Last night I took in a couple of films at the Independent Film Fest… a nice thematic package on work and the human culture(s) that grow around various ‘jobs’… the main feature was called “Cutting Edge” set in Harlem at a barbershop, run by a couple of extremely handsome and charismatic brothers, along with a coterie of entertaining barbers and clients. They talk a fair amount about the role of barbers as therapists, but the film failed to capture the deeper points it made only by statement. I was still very glad to see it, but it left me wanting a lot more depth. One of the preceding shorts, Los Tabaqueros, featured cigar makers around Calle Ocho in Miami, all exiled Cubanos working with tobacco from Dominican Republic, Honduras, Nicaragua… it was so beautiful to watch them hand-rolling the cigars it almost made me want to go out and get one to smoke!
Another short beforehand called “Loops” was a pleasant surprise for me since I did “loops” for my first 4 years or so of working for dough, when I caddied at the Claremont Country Club in Oakland through high school and early college. The short “Loops” also failed to go deeper with the caddies profiled, though it did capture one 40-year-old white guy who had once had a “promising future” and dissipated it with drink and sex until now at age 40 he has no marketable skills other than an ability to accompany elderly rich people playing golf. The old, mostly black men, that the short only portrayed as visual context, were the real gold mine for this filmmakers, who missed their richest vein by failing to bring their stories into it.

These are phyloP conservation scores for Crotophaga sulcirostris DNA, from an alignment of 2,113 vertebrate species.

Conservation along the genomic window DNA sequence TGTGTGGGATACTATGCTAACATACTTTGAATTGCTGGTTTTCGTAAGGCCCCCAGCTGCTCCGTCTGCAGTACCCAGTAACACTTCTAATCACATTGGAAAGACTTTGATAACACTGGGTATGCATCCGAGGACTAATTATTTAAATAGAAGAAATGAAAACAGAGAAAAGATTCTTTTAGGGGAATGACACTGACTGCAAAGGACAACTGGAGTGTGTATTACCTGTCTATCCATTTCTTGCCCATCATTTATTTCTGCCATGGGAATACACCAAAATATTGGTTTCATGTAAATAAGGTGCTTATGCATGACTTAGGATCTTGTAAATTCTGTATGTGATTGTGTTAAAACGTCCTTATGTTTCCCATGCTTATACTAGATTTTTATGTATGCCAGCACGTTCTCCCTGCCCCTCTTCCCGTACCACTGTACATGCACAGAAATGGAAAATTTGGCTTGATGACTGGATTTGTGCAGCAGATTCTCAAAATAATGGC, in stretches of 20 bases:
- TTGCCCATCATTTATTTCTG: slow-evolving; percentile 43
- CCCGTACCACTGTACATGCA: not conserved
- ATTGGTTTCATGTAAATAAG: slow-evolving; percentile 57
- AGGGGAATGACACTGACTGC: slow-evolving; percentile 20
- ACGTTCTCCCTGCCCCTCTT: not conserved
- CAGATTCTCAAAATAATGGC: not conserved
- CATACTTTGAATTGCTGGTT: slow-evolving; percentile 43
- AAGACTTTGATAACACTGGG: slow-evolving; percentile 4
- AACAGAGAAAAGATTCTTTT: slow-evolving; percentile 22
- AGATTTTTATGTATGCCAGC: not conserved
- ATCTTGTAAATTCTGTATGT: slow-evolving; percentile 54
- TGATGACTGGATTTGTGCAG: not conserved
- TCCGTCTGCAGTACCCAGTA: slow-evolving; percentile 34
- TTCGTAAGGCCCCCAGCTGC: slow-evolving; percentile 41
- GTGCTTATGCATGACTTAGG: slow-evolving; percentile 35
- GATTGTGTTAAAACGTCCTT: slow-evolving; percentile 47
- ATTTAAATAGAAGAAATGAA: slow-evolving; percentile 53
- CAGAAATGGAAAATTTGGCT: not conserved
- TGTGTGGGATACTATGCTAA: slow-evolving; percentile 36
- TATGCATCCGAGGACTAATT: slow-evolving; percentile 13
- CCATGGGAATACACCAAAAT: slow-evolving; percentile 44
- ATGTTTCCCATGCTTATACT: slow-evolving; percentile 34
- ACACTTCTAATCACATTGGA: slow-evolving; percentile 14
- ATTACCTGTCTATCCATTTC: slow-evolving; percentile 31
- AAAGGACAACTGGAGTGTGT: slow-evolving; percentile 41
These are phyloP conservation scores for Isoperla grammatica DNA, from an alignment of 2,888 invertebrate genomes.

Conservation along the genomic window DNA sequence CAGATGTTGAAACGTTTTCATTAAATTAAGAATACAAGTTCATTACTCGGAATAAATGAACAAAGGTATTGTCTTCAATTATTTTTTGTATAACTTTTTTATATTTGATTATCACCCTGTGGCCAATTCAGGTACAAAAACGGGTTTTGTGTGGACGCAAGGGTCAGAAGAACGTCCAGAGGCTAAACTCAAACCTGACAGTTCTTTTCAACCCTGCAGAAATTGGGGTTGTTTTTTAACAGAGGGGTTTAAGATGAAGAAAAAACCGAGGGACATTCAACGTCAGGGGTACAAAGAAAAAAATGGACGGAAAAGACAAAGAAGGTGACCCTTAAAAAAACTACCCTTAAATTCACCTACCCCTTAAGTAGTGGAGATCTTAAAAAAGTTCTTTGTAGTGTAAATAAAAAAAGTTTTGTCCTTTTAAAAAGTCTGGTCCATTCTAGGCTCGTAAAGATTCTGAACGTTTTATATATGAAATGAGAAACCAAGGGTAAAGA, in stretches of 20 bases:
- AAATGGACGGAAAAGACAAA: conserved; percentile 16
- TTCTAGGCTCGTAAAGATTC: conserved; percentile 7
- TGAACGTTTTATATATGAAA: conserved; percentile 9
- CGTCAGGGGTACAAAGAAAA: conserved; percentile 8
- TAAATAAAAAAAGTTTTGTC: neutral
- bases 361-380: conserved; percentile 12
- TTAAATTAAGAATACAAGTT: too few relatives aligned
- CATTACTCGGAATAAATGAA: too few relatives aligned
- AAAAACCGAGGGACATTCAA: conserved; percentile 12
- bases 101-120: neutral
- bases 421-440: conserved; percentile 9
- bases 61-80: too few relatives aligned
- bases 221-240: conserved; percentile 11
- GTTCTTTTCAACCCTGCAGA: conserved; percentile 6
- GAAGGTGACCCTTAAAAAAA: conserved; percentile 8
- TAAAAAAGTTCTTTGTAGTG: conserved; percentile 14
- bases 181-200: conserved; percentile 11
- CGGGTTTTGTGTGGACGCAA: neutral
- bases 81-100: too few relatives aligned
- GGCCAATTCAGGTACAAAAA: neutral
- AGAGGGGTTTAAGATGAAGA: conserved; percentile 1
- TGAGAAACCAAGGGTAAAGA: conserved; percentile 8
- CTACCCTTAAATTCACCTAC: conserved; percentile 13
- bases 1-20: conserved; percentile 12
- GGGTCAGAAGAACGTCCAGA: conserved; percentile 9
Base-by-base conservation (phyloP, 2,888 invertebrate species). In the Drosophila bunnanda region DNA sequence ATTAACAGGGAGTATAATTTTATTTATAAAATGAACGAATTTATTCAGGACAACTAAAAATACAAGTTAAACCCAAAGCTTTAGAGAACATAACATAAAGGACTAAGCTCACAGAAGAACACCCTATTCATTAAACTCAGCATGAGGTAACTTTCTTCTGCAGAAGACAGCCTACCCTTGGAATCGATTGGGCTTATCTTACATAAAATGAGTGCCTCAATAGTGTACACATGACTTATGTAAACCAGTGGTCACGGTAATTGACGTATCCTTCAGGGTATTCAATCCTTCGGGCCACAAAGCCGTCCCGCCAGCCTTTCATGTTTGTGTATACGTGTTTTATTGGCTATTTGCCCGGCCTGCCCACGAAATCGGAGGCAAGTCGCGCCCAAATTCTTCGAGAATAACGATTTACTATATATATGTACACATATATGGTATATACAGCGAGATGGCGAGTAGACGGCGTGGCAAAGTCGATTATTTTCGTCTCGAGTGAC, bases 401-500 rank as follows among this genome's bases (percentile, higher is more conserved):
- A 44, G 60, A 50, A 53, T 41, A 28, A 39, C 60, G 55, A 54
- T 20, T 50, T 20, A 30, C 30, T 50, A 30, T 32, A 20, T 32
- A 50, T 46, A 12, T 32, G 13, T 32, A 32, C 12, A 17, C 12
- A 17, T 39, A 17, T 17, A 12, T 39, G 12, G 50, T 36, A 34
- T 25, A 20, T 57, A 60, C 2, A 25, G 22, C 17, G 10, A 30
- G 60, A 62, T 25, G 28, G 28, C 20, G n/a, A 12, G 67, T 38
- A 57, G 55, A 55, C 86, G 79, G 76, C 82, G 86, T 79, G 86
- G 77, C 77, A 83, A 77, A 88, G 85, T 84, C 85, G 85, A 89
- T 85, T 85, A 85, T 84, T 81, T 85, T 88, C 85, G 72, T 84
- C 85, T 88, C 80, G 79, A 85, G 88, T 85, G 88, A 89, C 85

I was deeply affected by my early experiences working with “skid-row” bums (mostly middle-aged and elderly alcoholics, with the occasional younger gambling or narcotic addict) as coworkers, serving our clients, the richest bourgeois of the Bay Area, including the Bankers of Coldwell & Banker, Steven Bechtel Jr., Dick Landis former CEO of Del Monte, and many many other ultra-rich locals. It was a stark lesson in class reality, seeing the innate intelligence and humanity of so-called ‘losers’ versus the utter banality and profound shallowness (dare I say ‘stupidity’?) of the ultra-rich… spending 4 hours with elderly couples playing golf while ‘keeping up appearances’ was an endless saga of triviality and pointless urgency…
Heading over later today for a 2nd visit to an amazing Fernando Botero exhibit of his Abu Ghraib paintings at UC Berkeley’s Doe Library. I highly recommend this… it’s like getting to see an exhibit of Francisco Goya’s paintings of the French invasion of Spain within a year of their creation…
Lastly, for those who have read this far, I am starting an earnest fundraising campaign to bring the full multimedia fun of Shaping SF to the web. Our current iterations have never achieved anything close to what we did in our original Windows software cul-de-sac… I have a proposal from some competent folks to convert the whole project using Drupal, and I need to raise $10,000 to pay them… that in turn brings up the interesting dilemma of being a long-time organizer of volunteer labor, and generally quite happy to do things that way, but finally after all these years, I have to admit that in this case, a skilled re-engineering project of this magnitude cannot reasonably be expected from volunteer labor… sad but true. So if you’re so inclined, please make a donation via the Shaping SF home page where there’s a paypal button… thanks!